5. Carson Smith- I'm sure anyone is interested in watching the hard-throwing setup man on the mound for the Sox, considering that he barely has been in the last two years. Smith was acquired in the offseason before 2016 as billed as one of the most dominant relief arms in baseball, yet Boston has not really benefited from any of that. He returned from Tommy John surgery to make eight appearances for the Sox in 2017 and was obviously rusty, so seeing him fully healthy now should be interesting.
4. Brian Johnson- Most of us know the long, somewhat crazy story of Brian Johnson's career thus far. He's still a young guy but he's been through quite a lot and that's why it was so great to see him have success in spot starts with Boston last year. He's the guy I want to see break camp with the Sox and fill in for Rodriguez or Wright.
3. Jalen Beeks- The 24-year-old lefty wasn't supposed to be all that interesting. He was drafted in the 12th round in 2014 out of Arkansas as an undersized non-prospect. The pitcher only stands at 5-foot-11 and weighs 195 pounds, but he's shown that he's worth monitoring as he's improved every single year of his pro career. This is his first big league camp and he pitched well in his first start of the year (although it was against Northeastern). Last year, he was named the 2017 Red Sox minor league Pitcher of the Year. In 145 innings between Double-A Portland and Triple-A Pawtucket Beeks went 11-8 with a 3.29 ERA, 1.21 WHIP and 9.6 strikeouts per nine innings. Opponents hit only .224 against him. He'll likely begin the year in the PawSox rotation but could see a call to the bigs at some point.
2. Blake Swihart- Swihart wouldn't really be this high on the list if I had written this before games started. Yes, I'm intrigued to see what happens with him and what position he ends up landing at but I had kinda written him off to be honest. He seemed like a lost cause, a guy the Red Sox had mishandled and broken. His best tool had always been his bat and it really wasn't good enough to warrant a roster spot on it's own. Now, Swihart has hit the ball well through the first couple of games and I'm starting to gain interest. Does it really matter right now? Will he keep this up? No, and probably not. I am intrigued though and I'll keep an eye on him to see how this story evolves.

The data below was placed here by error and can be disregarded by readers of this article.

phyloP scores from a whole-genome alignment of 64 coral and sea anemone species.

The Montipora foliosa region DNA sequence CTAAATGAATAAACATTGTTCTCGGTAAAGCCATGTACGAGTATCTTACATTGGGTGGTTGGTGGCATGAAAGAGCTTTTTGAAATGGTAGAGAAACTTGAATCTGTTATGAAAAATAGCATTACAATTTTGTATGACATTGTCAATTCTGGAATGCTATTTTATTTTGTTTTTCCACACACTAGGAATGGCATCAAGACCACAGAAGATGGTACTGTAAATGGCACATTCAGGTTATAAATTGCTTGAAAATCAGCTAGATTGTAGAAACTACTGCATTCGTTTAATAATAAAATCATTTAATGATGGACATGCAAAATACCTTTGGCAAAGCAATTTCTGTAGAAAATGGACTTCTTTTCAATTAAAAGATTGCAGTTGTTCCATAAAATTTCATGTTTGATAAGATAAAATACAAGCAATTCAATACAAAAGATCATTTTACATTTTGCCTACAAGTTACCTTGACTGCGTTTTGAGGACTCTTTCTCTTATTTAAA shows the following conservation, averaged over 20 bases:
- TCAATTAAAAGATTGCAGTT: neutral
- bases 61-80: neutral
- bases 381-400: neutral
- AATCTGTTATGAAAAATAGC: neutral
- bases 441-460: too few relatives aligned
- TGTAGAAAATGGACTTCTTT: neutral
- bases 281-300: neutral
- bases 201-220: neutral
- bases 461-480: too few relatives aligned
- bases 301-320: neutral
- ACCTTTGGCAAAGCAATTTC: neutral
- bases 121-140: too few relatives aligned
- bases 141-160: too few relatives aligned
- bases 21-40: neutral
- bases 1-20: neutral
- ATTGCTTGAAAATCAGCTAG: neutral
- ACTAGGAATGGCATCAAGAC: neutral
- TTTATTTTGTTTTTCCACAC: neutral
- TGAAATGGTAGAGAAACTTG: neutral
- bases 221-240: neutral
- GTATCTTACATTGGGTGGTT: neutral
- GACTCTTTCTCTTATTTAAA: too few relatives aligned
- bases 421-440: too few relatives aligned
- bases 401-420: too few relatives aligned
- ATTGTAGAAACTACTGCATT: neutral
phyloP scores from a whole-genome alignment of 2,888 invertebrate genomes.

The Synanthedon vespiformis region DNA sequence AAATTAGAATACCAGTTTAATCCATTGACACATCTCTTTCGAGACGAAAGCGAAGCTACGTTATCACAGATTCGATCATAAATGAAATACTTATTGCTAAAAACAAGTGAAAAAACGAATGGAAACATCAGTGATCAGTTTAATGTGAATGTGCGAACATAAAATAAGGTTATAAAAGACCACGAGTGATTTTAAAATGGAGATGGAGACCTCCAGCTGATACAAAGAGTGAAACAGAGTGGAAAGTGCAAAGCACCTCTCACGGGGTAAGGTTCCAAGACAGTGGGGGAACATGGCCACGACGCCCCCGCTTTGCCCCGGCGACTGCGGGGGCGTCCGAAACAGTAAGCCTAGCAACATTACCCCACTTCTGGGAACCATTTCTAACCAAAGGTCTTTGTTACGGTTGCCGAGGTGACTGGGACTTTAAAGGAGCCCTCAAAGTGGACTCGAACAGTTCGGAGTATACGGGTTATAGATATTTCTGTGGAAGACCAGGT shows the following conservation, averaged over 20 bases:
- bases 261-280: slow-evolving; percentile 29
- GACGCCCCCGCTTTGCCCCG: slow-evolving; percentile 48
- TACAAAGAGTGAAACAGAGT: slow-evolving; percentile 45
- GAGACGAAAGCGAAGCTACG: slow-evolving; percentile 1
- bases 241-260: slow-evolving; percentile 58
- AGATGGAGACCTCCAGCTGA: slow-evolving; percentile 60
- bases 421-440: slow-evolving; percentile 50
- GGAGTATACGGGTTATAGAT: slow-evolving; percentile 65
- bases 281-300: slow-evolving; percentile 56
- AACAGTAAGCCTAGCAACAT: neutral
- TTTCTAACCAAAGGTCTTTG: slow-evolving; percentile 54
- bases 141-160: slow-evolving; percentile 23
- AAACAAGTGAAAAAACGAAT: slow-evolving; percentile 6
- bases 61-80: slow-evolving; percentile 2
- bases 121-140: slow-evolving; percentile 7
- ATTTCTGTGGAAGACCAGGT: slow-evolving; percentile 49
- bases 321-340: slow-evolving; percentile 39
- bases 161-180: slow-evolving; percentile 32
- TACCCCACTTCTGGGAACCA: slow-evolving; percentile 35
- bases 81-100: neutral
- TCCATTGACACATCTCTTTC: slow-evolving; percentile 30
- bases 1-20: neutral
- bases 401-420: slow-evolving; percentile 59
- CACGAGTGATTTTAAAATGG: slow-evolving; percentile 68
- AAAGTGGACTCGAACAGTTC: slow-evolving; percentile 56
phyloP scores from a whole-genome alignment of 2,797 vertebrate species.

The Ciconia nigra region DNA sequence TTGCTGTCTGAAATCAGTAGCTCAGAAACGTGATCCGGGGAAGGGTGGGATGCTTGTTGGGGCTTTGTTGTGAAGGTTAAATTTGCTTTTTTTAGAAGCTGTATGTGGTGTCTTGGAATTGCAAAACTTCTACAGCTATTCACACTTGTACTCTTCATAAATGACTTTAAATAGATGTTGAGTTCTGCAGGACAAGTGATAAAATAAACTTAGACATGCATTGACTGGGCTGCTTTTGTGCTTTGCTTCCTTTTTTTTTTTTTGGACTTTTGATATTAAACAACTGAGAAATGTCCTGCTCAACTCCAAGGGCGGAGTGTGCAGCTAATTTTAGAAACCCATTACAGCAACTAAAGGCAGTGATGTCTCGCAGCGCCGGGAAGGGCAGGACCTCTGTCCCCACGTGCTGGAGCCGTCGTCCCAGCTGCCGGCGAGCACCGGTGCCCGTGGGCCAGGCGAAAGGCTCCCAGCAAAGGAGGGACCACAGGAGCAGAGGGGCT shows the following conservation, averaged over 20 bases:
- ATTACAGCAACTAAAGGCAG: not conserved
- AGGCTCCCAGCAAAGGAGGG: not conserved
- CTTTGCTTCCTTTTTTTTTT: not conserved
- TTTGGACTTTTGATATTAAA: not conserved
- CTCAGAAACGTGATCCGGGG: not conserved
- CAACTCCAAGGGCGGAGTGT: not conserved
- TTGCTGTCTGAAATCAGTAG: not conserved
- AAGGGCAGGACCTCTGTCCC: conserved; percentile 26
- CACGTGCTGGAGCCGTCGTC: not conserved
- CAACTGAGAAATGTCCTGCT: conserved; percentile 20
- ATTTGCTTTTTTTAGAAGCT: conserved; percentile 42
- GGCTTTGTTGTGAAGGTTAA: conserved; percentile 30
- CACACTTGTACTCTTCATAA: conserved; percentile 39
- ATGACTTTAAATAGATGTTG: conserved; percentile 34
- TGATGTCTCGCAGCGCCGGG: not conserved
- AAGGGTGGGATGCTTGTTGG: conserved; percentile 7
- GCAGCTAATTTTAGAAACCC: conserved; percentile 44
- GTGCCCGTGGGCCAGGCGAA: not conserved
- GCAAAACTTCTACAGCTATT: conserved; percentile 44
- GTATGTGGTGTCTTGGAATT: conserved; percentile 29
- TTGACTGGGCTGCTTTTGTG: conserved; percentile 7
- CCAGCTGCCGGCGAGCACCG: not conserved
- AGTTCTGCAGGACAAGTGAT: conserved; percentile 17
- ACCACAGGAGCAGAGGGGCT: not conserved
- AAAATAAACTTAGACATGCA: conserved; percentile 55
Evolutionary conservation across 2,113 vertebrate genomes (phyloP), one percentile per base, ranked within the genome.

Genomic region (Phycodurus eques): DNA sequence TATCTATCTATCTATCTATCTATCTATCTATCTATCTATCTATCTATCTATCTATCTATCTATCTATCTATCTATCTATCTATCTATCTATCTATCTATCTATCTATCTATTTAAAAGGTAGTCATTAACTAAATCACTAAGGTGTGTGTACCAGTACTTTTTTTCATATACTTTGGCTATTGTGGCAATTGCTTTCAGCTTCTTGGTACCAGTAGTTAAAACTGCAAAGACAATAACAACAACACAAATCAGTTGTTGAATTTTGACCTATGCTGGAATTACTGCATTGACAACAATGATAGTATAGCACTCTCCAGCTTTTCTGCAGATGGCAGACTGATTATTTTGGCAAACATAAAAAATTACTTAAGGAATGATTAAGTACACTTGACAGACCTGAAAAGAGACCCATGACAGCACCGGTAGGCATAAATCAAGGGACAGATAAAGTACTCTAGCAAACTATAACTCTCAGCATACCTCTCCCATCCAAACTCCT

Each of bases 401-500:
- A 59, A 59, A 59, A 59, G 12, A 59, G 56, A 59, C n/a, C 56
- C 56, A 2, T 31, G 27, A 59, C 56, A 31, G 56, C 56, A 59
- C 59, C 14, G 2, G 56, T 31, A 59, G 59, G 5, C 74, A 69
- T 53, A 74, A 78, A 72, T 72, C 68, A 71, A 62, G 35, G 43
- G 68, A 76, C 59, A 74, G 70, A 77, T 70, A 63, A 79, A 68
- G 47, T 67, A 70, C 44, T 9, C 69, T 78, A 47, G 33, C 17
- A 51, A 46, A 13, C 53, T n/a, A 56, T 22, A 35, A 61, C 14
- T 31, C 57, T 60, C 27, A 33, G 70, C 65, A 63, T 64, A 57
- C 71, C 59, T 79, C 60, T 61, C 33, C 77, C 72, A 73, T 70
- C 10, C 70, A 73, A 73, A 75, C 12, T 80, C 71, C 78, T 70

1. Sam Travis- Remember when I said I get hooked on one guy and keep watching him until I realize he's not that good? That could very well be Sam Travis here pretty soon. This is it for him in my opinion. I want to see something out of the first baseman otherwise he'll be falling by the wayside as another overhyped prospect that ended up being a zero. I still have faith in Travis for now though, and despite the fact that 2017 was his worst season as a pro, I'm looking for him to make some sort of impact in Boston this year.
Travis can certainly put the bat on the ball, and that's honestly what has got him to this point. The problem is, he's never really shown enough in-game power. He's been more of warning track bat and he knows it, so word is that he was working on that big time over the offseason. So far this spring, he's smacked the ball around but has yet to put one over the fence. I'll be looking for that to tell me if he's got what it takes to be the first baseman of the future in Boston.